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The worst SXSW ever was my best SXSW ever

A sign reading Austin.

It’s been three years since I last visited the United States. For a small but considerable part of my life this place was home; an experience that’s left me as equally fascinated by its people and culture as I remain frustrated.

In what may be a revisionist history, I tend to think I arrived in America a Conservative and departed with more liberal views, having encountered a culture that both embraces and suffers the effects of such conservative ideology. I disagree with any notion that bigger is better, or that quantity is more important than quality, and this year’s SXSW only served to strengthen this opinion.

Now in its 16th year, this 5-day event saw 1,041 sessions presented by 1,648 speakers, has grown to such extent that its size now rivals that of the more popular music festival. According to the taxi driver who drove me away from this behemoth, next years edition is expected to be 40% bigger. I have no doubt the conference can scale to this size; no longer constrained by the capacity of the Austin Convention Centre with sessions now situated across several themed campuses throughout the city.

Of the brands

Alongside the enlarged programme, the event took on an overtly commercial tone, with permanent venue signage being replaced with that of large corporate sponsors. Within sight of my hotel lay the Pepsi Max Lot and the CNN Grille, whilst every available free carpet tile in the conference centre was obscured by some sort of promotional activity. Be under no illusion, this is no grassroots event. You are here to be sold to.

Yet amongst the salesforce, there were still a number of good sessions to be found — even if locating them was like trying to find a needle in a haystack (inside a barn sponsored by PepsiCo). I suspect separating topics across different campuses meant fewer attendees experienced a diverse range of sessions, and this is likely to get more difficult as further campuses are added and themes increasingly segregated.

Much of this years programme catered towards topics the marketing and sales guys (commonly referred to as Douchebags) would enjoy, and many presentations were victims of exaggerated titles created to encourage votes during the panel selection stage. Topics seemed to focus on the Latest Internet Trends, even if by the time they arrived in Austin they felt tired and passing (gamification, I’m looking at you). Those sessions that were of value, certainly to a designer/developer like myself, were pitted against each other, making it impossible to see the few that guaranteed valuable content.

For the people

Lots of people in a pub.
The Great British Booze-up at Shakespeare’s Pub.

Regardless of its size, diminishing quality and rampant commercialisation, the one thing SXSW still ensures is the convergence of peers at a single place and point in time. This year saw many of my fellow Clearlefties in attendance — indeed, being able to experience the event alongside my colleagues was the main reason for going. We were joined by a small British contingent who were able to make the Ginger Man our ‘local’ for the week.

It was here that I finally met the thoroughly amiable Luke Dorny and the equally likeable Matt Bidolph who was surprisingly open and honest about the continuing uncertainty surrounding Dopplr. At the hotel I enjoyed a fascinating conversation with Twitter’s Matt Harris regarding the recent guidance around use of their API (although I still believe he was defending the indefensible).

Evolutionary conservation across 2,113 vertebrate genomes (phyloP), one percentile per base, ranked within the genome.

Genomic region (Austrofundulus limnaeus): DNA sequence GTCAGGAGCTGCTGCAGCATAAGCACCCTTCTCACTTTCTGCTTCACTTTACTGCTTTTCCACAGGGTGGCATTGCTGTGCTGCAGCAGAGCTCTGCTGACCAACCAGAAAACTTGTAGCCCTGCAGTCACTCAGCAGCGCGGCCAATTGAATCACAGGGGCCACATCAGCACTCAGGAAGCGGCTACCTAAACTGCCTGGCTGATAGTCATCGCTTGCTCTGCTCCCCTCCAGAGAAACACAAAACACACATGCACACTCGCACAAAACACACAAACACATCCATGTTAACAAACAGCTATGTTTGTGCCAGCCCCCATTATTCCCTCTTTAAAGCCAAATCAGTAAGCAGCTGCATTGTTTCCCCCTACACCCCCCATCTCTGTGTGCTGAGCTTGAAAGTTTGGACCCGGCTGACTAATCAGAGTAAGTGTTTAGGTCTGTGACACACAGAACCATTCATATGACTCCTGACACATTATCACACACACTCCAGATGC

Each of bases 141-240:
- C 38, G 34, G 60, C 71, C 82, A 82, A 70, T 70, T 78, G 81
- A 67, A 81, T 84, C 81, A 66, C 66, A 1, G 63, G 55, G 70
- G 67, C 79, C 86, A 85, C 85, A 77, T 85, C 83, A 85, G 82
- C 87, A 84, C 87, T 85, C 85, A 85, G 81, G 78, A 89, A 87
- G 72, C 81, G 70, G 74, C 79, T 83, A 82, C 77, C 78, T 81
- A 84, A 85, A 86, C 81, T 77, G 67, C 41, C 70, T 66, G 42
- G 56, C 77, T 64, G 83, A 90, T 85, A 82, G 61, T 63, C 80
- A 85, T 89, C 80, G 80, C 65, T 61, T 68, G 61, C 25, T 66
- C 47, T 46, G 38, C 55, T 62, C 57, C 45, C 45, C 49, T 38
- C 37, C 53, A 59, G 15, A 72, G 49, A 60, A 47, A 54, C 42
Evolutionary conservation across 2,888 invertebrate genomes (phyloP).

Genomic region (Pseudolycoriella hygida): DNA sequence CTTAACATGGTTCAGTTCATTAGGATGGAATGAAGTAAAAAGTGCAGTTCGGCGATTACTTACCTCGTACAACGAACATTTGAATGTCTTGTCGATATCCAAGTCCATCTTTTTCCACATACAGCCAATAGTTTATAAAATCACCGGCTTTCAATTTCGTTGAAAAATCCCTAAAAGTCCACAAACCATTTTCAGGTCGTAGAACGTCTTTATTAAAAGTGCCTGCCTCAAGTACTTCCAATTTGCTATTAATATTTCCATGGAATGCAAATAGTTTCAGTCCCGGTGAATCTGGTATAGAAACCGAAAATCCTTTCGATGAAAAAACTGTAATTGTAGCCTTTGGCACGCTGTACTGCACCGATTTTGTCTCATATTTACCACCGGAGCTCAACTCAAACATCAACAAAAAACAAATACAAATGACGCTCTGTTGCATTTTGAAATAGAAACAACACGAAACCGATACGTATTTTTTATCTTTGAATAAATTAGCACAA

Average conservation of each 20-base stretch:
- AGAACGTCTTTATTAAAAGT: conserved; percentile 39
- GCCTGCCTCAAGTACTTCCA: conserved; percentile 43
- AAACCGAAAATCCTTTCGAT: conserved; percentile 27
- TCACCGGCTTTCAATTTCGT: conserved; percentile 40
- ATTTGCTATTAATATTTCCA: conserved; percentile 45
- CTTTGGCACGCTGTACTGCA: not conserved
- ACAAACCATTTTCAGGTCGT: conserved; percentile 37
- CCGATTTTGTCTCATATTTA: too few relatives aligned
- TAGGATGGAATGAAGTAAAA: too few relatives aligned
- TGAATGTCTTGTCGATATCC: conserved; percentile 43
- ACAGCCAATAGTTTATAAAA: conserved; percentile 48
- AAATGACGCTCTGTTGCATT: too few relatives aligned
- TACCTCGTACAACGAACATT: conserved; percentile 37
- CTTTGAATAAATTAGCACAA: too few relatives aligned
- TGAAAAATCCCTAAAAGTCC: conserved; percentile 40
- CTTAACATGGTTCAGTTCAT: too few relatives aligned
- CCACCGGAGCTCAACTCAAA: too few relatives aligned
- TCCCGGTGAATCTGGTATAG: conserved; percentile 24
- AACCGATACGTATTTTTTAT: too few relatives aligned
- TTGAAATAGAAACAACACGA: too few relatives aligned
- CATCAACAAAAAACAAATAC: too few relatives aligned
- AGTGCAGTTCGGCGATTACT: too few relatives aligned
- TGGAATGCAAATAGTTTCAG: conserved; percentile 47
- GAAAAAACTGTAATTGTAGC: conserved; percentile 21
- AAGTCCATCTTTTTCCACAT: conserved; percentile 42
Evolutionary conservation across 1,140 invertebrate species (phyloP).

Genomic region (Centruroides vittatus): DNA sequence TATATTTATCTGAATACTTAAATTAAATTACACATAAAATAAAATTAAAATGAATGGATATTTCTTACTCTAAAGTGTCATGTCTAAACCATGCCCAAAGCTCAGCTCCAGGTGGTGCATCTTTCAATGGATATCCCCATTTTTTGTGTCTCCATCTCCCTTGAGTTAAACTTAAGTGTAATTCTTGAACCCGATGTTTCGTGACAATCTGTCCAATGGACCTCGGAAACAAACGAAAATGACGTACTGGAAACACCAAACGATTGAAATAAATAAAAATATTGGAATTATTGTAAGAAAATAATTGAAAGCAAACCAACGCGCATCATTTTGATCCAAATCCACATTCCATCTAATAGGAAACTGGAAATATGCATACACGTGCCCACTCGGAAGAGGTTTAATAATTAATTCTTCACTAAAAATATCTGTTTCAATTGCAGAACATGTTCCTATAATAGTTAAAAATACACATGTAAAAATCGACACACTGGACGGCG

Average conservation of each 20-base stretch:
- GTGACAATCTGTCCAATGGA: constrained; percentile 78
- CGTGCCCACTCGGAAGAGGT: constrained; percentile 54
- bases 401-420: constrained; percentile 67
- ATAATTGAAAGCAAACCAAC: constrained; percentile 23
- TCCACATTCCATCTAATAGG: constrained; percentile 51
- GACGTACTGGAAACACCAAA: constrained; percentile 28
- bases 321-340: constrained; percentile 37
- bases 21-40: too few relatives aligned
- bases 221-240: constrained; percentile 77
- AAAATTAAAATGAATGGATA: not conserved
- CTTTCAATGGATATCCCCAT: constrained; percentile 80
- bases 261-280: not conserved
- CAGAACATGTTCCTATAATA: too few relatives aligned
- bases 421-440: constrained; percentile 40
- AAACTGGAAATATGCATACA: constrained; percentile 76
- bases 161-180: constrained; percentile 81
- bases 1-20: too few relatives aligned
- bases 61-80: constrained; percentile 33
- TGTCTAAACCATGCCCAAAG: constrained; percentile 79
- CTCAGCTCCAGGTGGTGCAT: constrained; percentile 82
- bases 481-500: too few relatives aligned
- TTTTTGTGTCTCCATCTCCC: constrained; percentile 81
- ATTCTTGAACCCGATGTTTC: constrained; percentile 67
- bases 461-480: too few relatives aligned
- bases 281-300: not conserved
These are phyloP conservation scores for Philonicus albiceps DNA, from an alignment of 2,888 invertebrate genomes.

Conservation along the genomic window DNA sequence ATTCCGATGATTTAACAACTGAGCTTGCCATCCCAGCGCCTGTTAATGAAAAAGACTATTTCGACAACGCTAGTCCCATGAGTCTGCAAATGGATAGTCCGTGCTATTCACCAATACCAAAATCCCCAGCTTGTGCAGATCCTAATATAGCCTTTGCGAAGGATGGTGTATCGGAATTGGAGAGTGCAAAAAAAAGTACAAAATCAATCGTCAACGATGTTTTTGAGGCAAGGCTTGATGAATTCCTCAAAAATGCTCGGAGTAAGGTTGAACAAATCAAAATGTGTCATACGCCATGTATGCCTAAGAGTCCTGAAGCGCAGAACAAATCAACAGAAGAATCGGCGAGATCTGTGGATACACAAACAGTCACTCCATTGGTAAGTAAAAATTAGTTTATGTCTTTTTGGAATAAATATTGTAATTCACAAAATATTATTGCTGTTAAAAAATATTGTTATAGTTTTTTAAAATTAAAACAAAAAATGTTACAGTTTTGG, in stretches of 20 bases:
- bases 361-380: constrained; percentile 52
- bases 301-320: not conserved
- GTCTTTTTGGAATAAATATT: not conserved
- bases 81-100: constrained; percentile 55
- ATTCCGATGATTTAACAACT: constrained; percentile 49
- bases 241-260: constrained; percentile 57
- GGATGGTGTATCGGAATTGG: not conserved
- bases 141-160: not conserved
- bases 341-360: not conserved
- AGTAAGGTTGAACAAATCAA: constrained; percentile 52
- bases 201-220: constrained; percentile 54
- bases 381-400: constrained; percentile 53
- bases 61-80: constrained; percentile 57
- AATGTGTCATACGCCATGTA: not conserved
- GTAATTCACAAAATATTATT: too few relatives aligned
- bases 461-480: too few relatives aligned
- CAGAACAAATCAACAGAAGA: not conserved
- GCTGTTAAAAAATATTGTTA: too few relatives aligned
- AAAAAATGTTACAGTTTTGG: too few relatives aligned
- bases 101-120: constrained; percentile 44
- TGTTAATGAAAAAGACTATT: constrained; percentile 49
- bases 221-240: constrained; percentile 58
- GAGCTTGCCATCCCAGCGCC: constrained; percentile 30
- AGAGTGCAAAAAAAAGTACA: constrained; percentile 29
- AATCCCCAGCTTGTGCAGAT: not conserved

I have yet to attend a SXSW without spending some time with Kyle Ford, and this time was no different. This year I also had the pleasure of VIP access to the official opening night after party (sponsored by Ning) which gave me the opportunity to catch up with his wife Sarah and finally meet Shali Nguyen, one of Ning’s fantastic new designers. I spent the first afternoon of sessions alongside Steve Vassallo, who seemed thoroughly overwhelmed by the variety of talks (probably because he knew more of the speakers than I did).

At the Great British Booze Up, Anna Debenham was kind enough to introduce me to Paul Boag (as eccentric in real life as he sounds in audio form) and his long-suffering sidekick Marcus Lillington. It was here I was able to socialise with Nigel Elliott, one of the developers at Channel 4 I had worked with on the news project.

I arrived in Austin via Atlanta in the company of Mike Stenhouse and Jon Linklater-Johnson, and headed on to the next stage of my American trip alongside Natalie Downe and Simon Willison, whose Lanyrd product was the real star of SXSW.

Victim of its own success

Whilst the key reason for visiting SXSW remains being able to meet up with so many people at the same time, the diminishing quality of topics and sessions means its harder to justify the price of a ticket — indeed people like Andy McMillian enjoyed the event just as much without a badge. As the brands increase their penetration, putting on more shows and events that don’t require a SXSW badge, ticketless attendance could become a growing trend.

Given current economic and ecological climate concerns, so it becomes more difficult to justify flying half way round the world to attend what is little more than a glorified piss-up under a glowing neon logo.

I arrived thinking this would be my last SXSW, hoping to find the event of little enjoyment (memories of previous attendance very much in mind), yet I couldn’t have been proven more wrong — I had a great time. Yet I’m still left wondering if I will come again, especially when I can enjoy similar experiences closer to home that don’t come with the expense, environmental impact or commercialisation, yet prove just as inspiring and educational.